Two teams entered the Donald L. Tucker Center in Tallahassee, Fla. with remarkably similar stories: defensive teams with great non-conference records, both coming off a disappointing loss to open conference play. Boston College women’s basketball and No. 19 Florida State University entered with with the conference’s No. 2 and No. 3 scoring defenses, respectively, giving up around 50 points per game.
Unfortunately for the Eagles (11-4, 0-2 Atlantic Coast) it was FSU (11-4, 1-1) who showed that you also need a great offense to belong near the top of the ACC, as the Seminoles beat down BC, 75-42. Five Seminoles scored in double digits and preseason All-American Adut Bulgak came one rebound shy of a double-double. Meanwhile, the Eagles shot 23 percent in the first half, with season-leading scorer Kelly Hughes shooting a paltry 1-of-7 from 3-point range with only five points.
FSU started fast and then never looked back, making a couple of quick treys and jumping out to an 11-0 lead. By the time Hughes hit a 3-pointer to open up the scoreboard for business, it was already an uphill battle. As the ’Noles caught fire from beyond the arc, the lead became increasingly insurmountable. The FSU starters stretched out BC’s defense—four of the five had at least one 3-pointer—to open up space inside for Bulgak and Shakayla Thomas, who combined for 26 points.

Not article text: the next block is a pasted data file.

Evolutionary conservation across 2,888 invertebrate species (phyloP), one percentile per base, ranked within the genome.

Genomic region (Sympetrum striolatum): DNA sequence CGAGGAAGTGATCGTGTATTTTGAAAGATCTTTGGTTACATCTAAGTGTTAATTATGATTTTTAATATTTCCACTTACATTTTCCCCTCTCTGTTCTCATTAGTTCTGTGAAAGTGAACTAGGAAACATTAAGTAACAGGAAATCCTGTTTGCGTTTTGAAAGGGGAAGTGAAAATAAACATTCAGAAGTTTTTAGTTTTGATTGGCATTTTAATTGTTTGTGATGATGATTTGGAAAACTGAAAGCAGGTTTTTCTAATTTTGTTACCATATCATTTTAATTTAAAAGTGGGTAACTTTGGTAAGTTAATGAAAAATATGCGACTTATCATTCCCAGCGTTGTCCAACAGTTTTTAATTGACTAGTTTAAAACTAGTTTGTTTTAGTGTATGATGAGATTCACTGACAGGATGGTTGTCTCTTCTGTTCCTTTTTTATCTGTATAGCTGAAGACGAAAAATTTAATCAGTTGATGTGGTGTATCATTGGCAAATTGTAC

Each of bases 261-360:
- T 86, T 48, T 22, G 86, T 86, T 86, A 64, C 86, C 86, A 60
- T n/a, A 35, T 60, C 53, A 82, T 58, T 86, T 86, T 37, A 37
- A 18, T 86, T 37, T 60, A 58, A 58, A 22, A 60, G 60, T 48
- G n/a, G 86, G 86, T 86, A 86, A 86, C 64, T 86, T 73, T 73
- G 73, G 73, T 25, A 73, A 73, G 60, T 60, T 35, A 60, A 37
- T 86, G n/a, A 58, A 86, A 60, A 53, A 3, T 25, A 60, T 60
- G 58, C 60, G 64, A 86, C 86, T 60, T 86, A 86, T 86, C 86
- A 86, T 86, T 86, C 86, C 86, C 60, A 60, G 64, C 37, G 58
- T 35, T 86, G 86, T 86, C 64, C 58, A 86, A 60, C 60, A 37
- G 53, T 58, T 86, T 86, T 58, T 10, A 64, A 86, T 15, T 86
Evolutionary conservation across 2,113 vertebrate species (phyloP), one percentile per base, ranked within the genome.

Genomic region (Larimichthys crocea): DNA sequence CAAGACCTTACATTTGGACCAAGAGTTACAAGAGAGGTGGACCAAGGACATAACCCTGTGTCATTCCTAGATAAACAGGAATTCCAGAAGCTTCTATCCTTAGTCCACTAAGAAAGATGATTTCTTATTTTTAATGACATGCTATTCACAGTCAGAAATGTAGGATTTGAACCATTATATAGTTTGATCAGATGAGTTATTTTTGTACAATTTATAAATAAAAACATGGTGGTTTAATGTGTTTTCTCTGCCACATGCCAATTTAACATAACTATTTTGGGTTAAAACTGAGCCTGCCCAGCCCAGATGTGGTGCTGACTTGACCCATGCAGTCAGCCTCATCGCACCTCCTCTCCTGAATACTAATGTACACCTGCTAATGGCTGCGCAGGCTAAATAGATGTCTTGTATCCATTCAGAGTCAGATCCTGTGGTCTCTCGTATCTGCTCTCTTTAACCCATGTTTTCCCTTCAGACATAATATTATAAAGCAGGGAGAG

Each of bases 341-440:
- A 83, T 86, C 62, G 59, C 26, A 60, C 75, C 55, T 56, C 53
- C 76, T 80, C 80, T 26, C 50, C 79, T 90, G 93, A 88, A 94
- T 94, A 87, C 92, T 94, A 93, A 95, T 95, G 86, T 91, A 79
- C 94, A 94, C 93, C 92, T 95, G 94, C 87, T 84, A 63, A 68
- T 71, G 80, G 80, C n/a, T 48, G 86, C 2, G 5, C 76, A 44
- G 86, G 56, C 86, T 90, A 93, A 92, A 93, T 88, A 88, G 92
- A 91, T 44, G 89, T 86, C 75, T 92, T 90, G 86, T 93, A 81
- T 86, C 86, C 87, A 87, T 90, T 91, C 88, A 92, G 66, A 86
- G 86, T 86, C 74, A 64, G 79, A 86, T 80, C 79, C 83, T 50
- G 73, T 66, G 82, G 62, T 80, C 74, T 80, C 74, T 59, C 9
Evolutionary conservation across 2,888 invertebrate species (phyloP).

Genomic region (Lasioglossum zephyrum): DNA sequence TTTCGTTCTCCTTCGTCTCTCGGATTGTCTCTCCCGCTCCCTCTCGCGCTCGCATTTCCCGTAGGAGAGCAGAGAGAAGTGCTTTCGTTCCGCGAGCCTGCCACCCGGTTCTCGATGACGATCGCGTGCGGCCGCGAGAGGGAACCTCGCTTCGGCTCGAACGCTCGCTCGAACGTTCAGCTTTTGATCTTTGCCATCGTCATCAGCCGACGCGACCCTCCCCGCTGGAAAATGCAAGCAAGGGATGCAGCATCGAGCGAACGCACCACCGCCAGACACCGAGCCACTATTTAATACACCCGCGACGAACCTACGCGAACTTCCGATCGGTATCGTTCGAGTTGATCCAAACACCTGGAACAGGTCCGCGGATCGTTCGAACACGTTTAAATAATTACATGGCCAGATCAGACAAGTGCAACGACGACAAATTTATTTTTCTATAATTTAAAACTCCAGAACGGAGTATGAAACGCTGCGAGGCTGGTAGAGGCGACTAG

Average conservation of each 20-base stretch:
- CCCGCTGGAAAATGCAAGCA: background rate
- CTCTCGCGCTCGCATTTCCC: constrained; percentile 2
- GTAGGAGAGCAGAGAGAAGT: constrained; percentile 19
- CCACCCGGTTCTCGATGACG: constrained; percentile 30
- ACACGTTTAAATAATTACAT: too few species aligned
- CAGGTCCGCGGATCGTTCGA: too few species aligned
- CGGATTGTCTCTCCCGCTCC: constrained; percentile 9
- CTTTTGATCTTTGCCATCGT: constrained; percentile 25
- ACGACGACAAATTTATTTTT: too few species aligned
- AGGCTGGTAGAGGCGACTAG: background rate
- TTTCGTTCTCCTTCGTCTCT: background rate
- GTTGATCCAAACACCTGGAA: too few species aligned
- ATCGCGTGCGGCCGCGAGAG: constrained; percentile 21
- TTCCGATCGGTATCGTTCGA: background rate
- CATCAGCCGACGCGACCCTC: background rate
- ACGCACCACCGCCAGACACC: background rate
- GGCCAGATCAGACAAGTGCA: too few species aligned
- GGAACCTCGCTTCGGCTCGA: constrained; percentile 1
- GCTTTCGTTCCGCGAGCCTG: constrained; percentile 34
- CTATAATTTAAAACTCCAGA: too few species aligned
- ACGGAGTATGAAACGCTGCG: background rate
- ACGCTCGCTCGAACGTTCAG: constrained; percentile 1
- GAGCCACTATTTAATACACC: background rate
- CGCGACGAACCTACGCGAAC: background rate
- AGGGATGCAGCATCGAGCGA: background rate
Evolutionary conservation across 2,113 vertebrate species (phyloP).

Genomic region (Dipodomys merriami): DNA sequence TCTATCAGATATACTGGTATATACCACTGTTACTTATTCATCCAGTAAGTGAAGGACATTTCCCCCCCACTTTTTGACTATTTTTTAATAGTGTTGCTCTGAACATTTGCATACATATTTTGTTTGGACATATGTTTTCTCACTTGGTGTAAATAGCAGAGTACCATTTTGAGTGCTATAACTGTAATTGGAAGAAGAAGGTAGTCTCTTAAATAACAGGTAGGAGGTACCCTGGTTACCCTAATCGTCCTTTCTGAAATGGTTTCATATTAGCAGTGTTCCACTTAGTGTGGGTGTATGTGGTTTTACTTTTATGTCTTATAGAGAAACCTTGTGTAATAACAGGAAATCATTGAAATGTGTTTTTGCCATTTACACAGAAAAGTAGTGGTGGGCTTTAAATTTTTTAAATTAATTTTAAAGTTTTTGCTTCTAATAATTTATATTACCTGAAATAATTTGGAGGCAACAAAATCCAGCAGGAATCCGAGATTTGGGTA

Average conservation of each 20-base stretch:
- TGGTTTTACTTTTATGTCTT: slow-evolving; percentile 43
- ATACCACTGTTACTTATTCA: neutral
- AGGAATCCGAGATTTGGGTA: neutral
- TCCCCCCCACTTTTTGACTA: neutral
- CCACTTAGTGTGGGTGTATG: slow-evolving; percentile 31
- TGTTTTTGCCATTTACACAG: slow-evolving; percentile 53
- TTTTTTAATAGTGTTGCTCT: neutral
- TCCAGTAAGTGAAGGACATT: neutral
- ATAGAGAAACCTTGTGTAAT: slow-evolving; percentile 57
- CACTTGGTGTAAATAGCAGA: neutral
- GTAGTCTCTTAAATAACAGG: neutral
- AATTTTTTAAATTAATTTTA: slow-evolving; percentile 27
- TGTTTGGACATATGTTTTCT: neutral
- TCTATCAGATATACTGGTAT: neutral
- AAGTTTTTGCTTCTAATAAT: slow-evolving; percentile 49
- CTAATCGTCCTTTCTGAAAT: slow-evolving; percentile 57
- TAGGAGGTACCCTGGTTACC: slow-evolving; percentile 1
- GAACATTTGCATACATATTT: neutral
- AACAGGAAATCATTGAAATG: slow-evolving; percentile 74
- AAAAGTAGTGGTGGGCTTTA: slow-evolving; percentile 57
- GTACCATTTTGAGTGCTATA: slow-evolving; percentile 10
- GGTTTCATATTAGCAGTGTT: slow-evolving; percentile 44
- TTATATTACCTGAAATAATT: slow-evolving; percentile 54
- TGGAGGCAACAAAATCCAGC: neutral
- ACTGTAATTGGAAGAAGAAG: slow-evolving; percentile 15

On the other end of the court, BC could not get anything going offensively. Hughes and Nicole Boudreau, the team’s 3-point specialists, hardly got open looks. Even freshman Mariella Fasoula, who had a team-high 13 points, couldn’t find uncontested shots, shooting well under 40 percent. Even the easy points did not come easy. BC tanked at the charity stripe, converting only 41 percent of their free throws. Against an FSU team that already gives up the least fouls in the ACC, a team needs to take advantage of these free points, and BC just could not do that. It’s largely part of the reason the Eagles finished the first half with a mere 15 points.
Beyond the shooting percentages, turnovers were the most telling statistic for the game. The Eagles average over 17 turnovers per game, and this game fit that trend. BC had more than twice as many turnovers as the Seminoles, capped by FSU’s 16 steals. Brittany Brown alone had eight steals in a great defensive showing. It is hard to win any game with a -13 turnover margin, let alone a game against a team as talented as Florida State.
While the second half was slightly better, and the Eagles actually outperformed FSU in the third quarter, it was a hollow victory, if that. The Seminoles clamped back down on defense in the fourth and never allowed the lead to fall to less than 20 points.
It was an ugly loss for an Eagles team that built up so much momentum coming into their out-of-conference schedule, going 11-1 with the only loss to No. 21 University of Oklahoma. Dropping the first two games of conference play is not ideal for BC, but with two of the next three games against top 20 opponents, including a date on Jan. 14 with No. 3 University of Notre Dame, head coach Erik Johnson still has time to right the ship.
Featured Image by Julia Hopkins / Heights Editor